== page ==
After you find a job vacancy that suits you, you need to apply for it and get the recruitment process started.
If your country of residence does not have a visa-free regime with the country where you’re planning to work, you might need to get a tourist visa in advance in case you would be invited for an interview with the potential employer in person.
If you’re planning to relocate to the US remember that it’s recommended to start looking for a job and sending your resume in October or November so that you’ll be able to pass a job interview until the end of January and have time to gather documents before the end of March when it’s time to submit H-1B visa applications. If you start sending your CV to American companies in March, they won’t even consider it as no one is ready to wait for a new employee for more than one year.
Most IT companies have more or less the same recruitment process. It includes several steps.
Check out open positions and submit your application via a job form or directly to the company’s HR if you have their email. The application normally includes the following documents:
1. CV in .pdf format.
2. Cover letter explaining why you feel the company fits your skills and career ambitions.
3. Certificates, references, academic transcripts, a list of publications, etc., if your potential employer asks to send them. You might need to get all your diplomas, certificates, and references translated into the country’s official language — or into English if you look specifically for an English-language job.
It can take up to one or two weeks to hear from the company’s HR.
2. Phone/Skype interview
After the HR manager screens and reviews your application, you will be invited to a phone or Skype interview. During 30–60 minutes you will have a chance to find out more about the company and ask questions, and the HR manager will discuss your motivations and experience for the role you’re applying for.
Practice before each phone interview: rehearse the story about yourself, learn facts about the company where you’re applying, and review theoretical information related to your job.
A phone interview normally comprises two main parts:
1. Story about yourself. Recruiters usually start the conversation like this: “Tell me about yourself”, “Walk me through your resume” or “Tell me your story”. Talk about your job-related skills and the specific results you have achieved.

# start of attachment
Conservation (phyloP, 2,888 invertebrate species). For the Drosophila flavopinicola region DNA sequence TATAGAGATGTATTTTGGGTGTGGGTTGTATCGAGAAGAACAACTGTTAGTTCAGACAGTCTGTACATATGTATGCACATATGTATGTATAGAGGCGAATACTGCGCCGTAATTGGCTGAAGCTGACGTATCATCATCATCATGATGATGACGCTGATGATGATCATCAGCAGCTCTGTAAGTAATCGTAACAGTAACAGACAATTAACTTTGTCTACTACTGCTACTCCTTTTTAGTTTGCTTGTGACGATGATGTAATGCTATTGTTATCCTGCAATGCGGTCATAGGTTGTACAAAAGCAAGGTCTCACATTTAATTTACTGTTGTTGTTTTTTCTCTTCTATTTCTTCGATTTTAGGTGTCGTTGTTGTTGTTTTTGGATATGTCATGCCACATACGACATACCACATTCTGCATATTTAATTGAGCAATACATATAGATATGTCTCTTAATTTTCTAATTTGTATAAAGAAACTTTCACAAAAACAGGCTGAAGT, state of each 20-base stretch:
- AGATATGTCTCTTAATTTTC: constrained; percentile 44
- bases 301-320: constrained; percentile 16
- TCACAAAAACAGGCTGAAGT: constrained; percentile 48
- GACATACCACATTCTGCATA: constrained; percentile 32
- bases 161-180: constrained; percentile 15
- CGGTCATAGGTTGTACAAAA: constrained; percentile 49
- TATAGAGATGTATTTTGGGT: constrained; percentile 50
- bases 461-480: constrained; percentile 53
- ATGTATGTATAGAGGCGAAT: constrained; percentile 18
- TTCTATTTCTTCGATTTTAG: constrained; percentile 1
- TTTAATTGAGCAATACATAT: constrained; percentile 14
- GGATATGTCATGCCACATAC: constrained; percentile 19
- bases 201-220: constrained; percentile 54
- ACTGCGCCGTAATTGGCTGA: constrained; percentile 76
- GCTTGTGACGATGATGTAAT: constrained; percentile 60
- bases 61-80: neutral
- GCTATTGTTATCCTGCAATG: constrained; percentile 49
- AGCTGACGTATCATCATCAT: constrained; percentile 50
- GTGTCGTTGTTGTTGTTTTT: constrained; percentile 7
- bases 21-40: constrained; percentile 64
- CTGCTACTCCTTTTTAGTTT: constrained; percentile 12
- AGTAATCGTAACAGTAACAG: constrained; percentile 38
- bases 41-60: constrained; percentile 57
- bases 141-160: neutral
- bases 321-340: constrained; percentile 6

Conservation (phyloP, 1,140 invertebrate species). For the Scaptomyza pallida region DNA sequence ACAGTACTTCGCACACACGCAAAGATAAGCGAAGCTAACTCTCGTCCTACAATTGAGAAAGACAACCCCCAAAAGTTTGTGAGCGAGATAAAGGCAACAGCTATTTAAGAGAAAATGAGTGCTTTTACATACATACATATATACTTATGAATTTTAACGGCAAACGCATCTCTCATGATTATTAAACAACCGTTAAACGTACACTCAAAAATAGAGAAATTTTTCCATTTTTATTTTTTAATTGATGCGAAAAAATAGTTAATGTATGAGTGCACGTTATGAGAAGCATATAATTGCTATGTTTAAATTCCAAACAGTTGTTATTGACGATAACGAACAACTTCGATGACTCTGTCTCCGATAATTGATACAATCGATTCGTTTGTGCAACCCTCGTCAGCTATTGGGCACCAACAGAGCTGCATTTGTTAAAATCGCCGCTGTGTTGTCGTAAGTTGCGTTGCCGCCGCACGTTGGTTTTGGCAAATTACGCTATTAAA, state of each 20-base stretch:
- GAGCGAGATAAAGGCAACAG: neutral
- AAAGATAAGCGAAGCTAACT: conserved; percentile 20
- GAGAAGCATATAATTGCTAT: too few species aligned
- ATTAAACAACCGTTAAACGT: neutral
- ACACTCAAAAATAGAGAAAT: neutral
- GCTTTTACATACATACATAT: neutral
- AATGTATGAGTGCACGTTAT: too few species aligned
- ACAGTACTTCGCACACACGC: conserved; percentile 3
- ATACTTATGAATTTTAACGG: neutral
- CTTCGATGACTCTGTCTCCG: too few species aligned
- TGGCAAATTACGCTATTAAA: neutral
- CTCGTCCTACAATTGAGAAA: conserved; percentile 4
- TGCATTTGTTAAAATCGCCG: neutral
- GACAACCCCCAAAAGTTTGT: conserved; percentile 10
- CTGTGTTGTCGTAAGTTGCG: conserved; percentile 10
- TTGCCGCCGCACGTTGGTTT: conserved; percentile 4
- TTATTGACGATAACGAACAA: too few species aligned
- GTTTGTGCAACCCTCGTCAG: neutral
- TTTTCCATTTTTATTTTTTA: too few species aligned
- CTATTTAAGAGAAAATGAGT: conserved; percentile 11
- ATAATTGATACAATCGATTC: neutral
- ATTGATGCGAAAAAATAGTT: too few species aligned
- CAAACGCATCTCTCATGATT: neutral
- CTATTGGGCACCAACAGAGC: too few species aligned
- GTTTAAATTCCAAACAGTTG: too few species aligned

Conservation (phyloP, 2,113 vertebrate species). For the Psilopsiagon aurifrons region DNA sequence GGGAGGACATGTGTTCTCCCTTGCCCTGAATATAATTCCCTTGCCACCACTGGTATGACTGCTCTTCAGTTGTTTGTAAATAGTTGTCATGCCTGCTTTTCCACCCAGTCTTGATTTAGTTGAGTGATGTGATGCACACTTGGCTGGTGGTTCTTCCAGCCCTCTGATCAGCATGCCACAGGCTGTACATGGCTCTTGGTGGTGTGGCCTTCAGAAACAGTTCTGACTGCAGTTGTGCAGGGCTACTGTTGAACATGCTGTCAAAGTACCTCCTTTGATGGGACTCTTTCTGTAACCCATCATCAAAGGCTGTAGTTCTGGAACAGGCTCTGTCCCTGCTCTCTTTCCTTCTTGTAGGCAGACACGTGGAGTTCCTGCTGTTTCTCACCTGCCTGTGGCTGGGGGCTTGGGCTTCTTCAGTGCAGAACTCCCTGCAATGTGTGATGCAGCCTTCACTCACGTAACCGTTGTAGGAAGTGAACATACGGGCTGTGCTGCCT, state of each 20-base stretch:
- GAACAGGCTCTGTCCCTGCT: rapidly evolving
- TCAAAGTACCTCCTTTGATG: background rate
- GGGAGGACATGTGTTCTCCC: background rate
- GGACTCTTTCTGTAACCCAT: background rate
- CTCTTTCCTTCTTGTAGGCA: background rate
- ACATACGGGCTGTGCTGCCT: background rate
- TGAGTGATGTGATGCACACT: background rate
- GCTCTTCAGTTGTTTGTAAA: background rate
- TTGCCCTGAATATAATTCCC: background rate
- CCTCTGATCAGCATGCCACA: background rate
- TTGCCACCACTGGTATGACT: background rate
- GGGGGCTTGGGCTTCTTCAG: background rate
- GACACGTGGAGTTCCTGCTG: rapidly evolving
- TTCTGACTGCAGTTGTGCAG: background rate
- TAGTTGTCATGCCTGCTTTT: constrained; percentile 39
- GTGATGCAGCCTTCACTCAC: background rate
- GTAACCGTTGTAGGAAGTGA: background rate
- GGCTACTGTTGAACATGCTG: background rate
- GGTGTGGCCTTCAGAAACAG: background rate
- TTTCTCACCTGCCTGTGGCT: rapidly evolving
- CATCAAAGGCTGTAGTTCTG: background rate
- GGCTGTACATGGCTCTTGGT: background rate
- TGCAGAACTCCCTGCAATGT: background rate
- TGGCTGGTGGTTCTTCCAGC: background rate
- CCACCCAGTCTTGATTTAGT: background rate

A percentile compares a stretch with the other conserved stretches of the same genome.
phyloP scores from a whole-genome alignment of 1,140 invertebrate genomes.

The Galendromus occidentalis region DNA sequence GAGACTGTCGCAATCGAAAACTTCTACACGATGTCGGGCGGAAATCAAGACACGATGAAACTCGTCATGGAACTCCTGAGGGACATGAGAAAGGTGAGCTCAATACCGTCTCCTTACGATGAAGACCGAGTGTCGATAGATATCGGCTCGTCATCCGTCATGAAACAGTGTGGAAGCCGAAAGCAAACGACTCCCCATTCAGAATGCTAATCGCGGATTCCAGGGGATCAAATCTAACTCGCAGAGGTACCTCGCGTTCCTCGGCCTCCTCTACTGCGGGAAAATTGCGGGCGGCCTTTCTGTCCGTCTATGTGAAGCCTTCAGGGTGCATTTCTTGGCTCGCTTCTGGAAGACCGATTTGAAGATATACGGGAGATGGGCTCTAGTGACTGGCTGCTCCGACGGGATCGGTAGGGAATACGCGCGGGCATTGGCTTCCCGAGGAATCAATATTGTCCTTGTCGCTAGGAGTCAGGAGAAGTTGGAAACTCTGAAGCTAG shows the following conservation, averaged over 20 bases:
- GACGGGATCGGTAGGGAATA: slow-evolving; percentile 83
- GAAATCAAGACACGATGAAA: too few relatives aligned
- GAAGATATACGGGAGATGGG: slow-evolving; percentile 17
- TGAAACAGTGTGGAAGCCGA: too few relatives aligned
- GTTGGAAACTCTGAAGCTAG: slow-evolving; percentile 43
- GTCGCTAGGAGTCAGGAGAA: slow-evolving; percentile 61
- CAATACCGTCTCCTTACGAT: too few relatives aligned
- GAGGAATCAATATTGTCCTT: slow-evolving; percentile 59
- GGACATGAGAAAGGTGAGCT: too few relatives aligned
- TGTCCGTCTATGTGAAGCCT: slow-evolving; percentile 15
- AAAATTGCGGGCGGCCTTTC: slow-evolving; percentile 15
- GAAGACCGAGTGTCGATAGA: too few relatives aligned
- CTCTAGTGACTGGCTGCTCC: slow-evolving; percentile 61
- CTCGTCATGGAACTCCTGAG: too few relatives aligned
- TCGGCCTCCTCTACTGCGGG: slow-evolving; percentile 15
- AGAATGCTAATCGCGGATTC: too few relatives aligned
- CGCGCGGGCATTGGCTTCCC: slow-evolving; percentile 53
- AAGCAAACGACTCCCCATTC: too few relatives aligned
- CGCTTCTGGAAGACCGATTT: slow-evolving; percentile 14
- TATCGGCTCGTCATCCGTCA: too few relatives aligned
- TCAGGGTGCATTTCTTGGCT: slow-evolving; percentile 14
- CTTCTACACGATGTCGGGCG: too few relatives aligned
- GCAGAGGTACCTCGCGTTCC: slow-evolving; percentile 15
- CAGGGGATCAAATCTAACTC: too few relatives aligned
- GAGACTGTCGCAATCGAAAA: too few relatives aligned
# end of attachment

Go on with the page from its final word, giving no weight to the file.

2. Story about the company. Next, the recruiter may ask you about their company. The questions may be the following: “What do you know about us?”, “Why do you want to work for our company?” It’s important for employers to find a worker who shares their mission and not just goes for a high salary. Thus, it’s important to show that you’re interested in working specifically with them: you know how the company works, you love their product and want to change the world for the better with them. Find details about the company on the Internet (in Wikipedia or on their corporate website), make a list and check it during the conversation.
In some countries, especially in the US, it’s not customary for a job seeker to ask about salary. Even if you’re asked about your salary expectations, it’s recommended to say that remuneration is not important.
3. Written challenge
You may be offered a written challenge — a basic programming task to prove your experience and skills in a coding language of your choice.
4. Technical interview
You will have a second interview with a tech expert from the department for which you applied or with one of the founders. Some companies also may offer to solve several out-of-the-box problems to see how you deal with different situations. In this case, it’s important not only to give the right results but also to explain each step and various methods of solving the problem.
5. Final discussions
After the technical interview, you will have a final interview to discuss salary, workplace ethics, and other details.
6. Trial workday
You may be invited to the company’s office for one or two days to meet people from the team, introduce yourself, experience the working atmosphere, have a trial task (if you have not been offered one before), and answer more job-related questions.
If you’ve been invited to visit the office in person, it means that the company is really interested in hiring you.
Before the visit, study the average salaries in the market. Never name a sum first — wait for your interviewers to start the topic. After that, you can even bargain a little.
7. Job offer
If all the steps work out, you will get a job offer which will be followed by a contract sent by email or snail mail. You will learn all the details about your salary, bonuses, and health insurance.
With a job offer or employment contract, you can start a relocation process.